The One Man MMO Project
Had a bit of a thrill this weekend. An artist friend of mine gave me a sneak preview of something he's been working on. He took one of my in-game screenshots and is drawing overtop of it using Photoshop so we can see what the game will look like once the art-style and effects I have in mind are completed. Wow! So nice looking.
One of my big uncertainties was that I had some ideas which move away from a couple of the age-old standards of the genre. Seeing those ideas onscreen, I'm now convinced they're going to be awesome.
He's still working on the screenshot, so I won't post it yet, but I'm sorely tempted.
As for me, I have some tech to work out. I need shadows, and he has made his case for SSAO. I was resisting that particular feature but it really gives a whole bunch more realism to the models. I need to add some foliage and work on my terrain textures, but those were already in the plan. And he gave me an idea to make my tooltips look way cooler.
It's good to have help from an artist.
In Chrome, if you try to use event.dataTransfer.getData("Text") in the dragend event handler, it returns "undefined". In the drop event it works fine. Huh?
Workaround: replace event.dataTransfer.* with dataTransferString as follows. This has the added benefit of also working in all other drag events.
Read more... (1 comments)
I discovered Screenshot Saturday on the weekend. What a cool idea to promote progress on your games. So I've decided to participate.
The first step for me was to get some of my screenshots up on the site. You'll note there's a new [Gallery] link at the top of the page. I have a bunch of older screenshots in there now - no spoilers - but it is going to grow.
I think the Gallery is pretty cool, what do you think?
A demonstration of the proper way to use a laptop for game development.
Sometimes your kids bring things home from school that you really don't want. My daughter brought home the plague. For a week I slept all the time. The next week I managed to work up the energy to make it to the couch each morning so I could watch TV. I was so run down I didn't even have the energy to think about my game.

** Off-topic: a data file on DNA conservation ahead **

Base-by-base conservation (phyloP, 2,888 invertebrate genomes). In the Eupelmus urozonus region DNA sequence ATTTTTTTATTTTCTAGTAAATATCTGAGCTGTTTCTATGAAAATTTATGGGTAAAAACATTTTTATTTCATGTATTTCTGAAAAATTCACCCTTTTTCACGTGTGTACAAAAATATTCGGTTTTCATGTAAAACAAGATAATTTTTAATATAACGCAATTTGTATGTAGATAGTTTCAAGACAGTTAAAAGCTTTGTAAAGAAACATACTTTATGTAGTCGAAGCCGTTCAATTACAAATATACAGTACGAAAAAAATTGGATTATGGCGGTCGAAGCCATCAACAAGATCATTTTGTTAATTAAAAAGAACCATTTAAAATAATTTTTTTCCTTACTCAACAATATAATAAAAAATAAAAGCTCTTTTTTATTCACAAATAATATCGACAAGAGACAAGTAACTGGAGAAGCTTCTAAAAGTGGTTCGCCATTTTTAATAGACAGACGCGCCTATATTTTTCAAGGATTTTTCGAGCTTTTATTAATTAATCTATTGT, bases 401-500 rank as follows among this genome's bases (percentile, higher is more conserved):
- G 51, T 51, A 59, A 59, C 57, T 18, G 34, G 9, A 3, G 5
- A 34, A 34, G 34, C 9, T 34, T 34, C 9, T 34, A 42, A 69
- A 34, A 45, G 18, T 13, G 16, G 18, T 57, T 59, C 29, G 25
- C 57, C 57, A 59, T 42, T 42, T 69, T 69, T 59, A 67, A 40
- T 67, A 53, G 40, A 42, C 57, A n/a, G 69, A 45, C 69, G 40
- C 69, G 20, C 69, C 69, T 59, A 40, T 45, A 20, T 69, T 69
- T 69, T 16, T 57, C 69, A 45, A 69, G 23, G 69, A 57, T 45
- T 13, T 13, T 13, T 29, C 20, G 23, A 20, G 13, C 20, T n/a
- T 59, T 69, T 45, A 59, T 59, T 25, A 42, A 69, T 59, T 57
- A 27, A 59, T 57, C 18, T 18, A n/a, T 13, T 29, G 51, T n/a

Up until I got sick I had been working on a new particle effects system which I plan to use for smoke and weapon effects. It uses the GPU to move the particles as well as render them so it should be able to render a whole lot of particles. All the cool techniques to power that came out of the very last chapter of the OpenGL SuperBible Fifth Edition. I bought the latest edition just for that chapter.
All of that is on the shelf for the moment. While I'm feeling better and have been back to work for a couple of days, I still don't have the energy to tackle that difficult a feature.
For the last while I've been focused on the appearance of the game and gameplay has suffered. I do sometimes miss having other people around to help things move forward on more than one front at a time. But it is time to start correcting that so I'm back to working on gameplay.
Read 3311 more bytes... (2 comments)
It's funny how things can sneak up on you. I've been working on adding lasers, fixing bugs, mucking about in Blender, and adding animation to my recent art acquisitions. There have been a lot of evil, evil bugs to fix, and I've been pretty heads down. So today, after I hunted down the last bug in a rather long series, I was testing the fix when I had the sudden and shocking realization that the game I've been working on full time for two years and five months had become a game!
Not a monstrous pile of code. Not a graphics demo. Not an engine. A game.
I could show it to a grandmother and she'd recognize it as a game. People can play it. Quite a few people I suspect. Not as many as I need it to, but a lot.
It's still missing many of its big features, and it has lots and lots of bugs, but it is undeniably a game.
More importantly, it is THE GAME!
The catalyst for this project was the great times I had playing co-op LAN games on Tuesday nights with my buddies. I had a vision of the kind of game I wanted to play. None of the big game companies ever made that game. At long last I can play that game.
So cool! So amazingly cool. Wow.
No, you can't play it yet. Sorry.